Originally from Madagascar and south east Asia, now mostly cultivated and produced in Sri Lanka.
The Cinnamon tree is a bushy evergreen that grows to between 5 and 15 metres in height. The leaves from which the oil is obtained are harvested all year round (but not during the rainy season). To cut down on the amount of time needed for distillation, the leaves are picked and then left to dry for a few days as dry leaves can be processed much more quickly. The essential oil is obtained by steam distillation of the leaves of the plant. This is either done in a traditional wooden still (which can hold up to 200Kg of leaves) or by using a metal vessel.
The essential oil is obtained by steam distillation of the leaves of the plant.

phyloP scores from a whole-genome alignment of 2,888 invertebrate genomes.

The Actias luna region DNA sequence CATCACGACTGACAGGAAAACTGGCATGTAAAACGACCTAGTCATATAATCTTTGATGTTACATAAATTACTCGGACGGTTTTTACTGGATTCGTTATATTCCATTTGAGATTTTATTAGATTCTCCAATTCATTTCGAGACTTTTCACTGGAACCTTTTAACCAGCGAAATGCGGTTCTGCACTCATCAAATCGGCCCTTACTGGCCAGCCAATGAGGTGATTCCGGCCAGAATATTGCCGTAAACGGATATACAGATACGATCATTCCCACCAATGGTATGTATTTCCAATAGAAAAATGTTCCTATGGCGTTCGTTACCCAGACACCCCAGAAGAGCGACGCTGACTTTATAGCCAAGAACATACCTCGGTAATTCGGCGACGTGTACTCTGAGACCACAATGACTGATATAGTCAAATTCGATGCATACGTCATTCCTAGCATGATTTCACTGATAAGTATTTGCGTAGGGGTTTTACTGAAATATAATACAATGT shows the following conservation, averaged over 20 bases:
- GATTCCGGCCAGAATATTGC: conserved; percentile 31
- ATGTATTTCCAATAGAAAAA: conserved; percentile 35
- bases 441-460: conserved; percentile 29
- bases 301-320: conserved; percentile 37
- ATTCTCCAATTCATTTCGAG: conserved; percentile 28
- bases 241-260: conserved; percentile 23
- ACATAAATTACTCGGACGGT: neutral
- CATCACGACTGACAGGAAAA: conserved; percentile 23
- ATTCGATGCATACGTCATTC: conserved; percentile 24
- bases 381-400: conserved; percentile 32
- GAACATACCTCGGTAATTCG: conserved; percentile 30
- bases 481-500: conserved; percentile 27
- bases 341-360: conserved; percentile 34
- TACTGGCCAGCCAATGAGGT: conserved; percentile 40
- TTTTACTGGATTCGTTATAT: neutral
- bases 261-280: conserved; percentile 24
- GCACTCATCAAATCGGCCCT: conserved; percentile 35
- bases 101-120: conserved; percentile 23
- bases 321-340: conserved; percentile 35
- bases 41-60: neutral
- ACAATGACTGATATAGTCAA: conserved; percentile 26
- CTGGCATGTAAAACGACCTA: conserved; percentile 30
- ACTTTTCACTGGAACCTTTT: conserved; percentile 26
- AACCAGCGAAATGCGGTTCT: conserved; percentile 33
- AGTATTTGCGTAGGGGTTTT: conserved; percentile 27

Analgesic, antiseptic, antispasmodic, aphrodisiac, astringent, insecticide, stimulant and tonic.
Cinnamon can be used on the skin but must always be very well diluted (1-2% max) as it can be an irritant to the skin as well as the mucus membrane. It's used in massage to improve circulation and to help with the symptoms of rheumatism. It may also be used as a rub for the stomach to help with digestive problems or stomach cramps.
It's often burned or vaporised to protect against airborne viruses and germs and also to alleviate the symptoms of colds and flu as well as helping with nervous exhaustion and stress-related symptoms.
Cinnamon blends especially well with benzoin, cloves, coriander, cardamom, frankincense, ginger, grapefruit, lavender, rosemary and thyme.